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Saturday December 14th 2019

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That's what she said

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Council Candidate Fenno Hoffman


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Editor’s note: Students in instructor Christine Mahoney’s Radio/TV News Writing Course at the newly-formed Journalism Program at CU-Boulder are participating in the Blue Line’s coverage of the local election by interviewing Boulder City Council candidates. Thanks for supporting the students, and helping them gain experience and exposure, as they learn the craft of journalism.

Candidate Fenno Hoffman

Candidate Fenno Hoffman (photo by Zane Selvans)

Father of five, architect, teacher, and member on several committees, Fenno Hoffman’s life is anything but dull. With plenty of caffeine and a lot of energy, he is taking on the challenge of running for Boulder City Council this November.

Hoffman is a long time Boulder resident who was largely motivated to run for council to become a source of balance between polarized groups. He says, “A lot of people running for council represent the business world or the preservationist world and I think I sort of have a foot in both ends, so I think I could help those two groups talk to each other.”

As a practicing architect, urban designer, and planning consultant, Hoffman says he has experience in a lot of areas that would benefit him as a city council member, especially his experience in studying the sociology of communities.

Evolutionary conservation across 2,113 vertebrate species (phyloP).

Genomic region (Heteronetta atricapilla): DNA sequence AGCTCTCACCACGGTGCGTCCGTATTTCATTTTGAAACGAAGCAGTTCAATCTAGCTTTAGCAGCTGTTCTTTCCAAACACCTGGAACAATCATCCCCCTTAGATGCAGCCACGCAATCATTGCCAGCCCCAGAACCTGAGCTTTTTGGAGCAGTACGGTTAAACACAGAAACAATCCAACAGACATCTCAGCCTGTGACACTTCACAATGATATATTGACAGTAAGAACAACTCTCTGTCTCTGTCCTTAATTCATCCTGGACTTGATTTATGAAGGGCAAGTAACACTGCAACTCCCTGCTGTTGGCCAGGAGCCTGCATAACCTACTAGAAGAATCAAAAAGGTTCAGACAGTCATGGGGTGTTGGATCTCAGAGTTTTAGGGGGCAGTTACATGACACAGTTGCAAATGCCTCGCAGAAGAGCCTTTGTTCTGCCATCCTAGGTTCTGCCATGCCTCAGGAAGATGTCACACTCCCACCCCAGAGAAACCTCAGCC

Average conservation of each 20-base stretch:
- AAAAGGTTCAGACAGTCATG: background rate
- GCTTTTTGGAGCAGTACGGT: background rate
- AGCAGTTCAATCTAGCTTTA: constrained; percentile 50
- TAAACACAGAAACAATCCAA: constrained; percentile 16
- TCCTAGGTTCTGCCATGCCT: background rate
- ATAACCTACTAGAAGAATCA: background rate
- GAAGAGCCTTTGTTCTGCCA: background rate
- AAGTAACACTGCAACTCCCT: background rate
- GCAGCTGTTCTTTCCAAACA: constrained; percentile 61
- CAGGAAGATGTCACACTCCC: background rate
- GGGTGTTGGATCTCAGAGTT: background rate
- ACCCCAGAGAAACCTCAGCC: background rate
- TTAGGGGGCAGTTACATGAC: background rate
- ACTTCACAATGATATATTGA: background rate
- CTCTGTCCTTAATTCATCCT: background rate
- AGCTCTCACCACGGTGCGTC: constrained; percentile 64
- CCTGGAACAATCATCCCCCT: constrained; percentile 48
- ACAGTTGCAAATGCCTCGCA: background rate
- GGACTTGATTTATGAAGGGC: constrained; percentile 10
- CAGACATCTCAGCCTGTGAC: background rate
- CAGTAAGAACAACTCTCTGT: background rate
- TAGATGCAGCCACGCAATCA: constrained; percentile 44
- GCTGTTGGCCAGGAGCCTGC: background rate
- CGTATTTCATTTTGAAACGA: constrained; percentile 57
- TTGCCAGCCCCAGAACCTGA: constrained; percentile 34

In this election, Hoffman is particularly passionate about density as cause for reducing energy and resource consumption. He proposes this be done by modeling the patterns of college students, who generally have very low carbon footprints. “I think one of the jobs for our council is to focus on the reality of what our Boulder plan really is…include the region in what we do and begin to look at ways we can move some of our population who aren’t students into more compact lifestyles, like apartments.”

Hoffman loves teaching at CU and enjoys the close connections he forms with his students. He takes time to get to know them outside of class to see what the college mind-set is like, saying, “We get very real about what their lives are like. I want them to be real people. I want them to be honest.”

He does feel, however, that it can be somewhat difficult to talk to some students because not being 21, they are excluded from the Boulder social scene. He says, “I wish the drinking age was 18 because I think it would bring more students into bars and restaurants and they could hopefully overlap with adults and have more opportunities to cross paths. With the drinking age the way it is, most people that aren’t 21 go to house parties and adults aren’t welcome there.”

Hoffman’s greatest challenge running for council has been condensing his views into short answers. He says, “What’s really difficult is to talk about complicated global issues in 60 seconds or less; to get the issues and your thinking into sound bites and bullet points and bumper stickers and slogans. Staying on that message and fitting it into 60 seconds or 2 minutes or 3 minutes…it’s a real challenge.”

Come November, citizens of Boulder will have to decide which candidates are fit to represent them on City Council. Hoffman hopes to be one of them, so he can help two sides come to an agreement. “The Democrats and Republicans fight each other and have black and white thinking, leaving no middle ground. But life isn’t like that. We really have to be able to think and compromise and make challenging decisions.”

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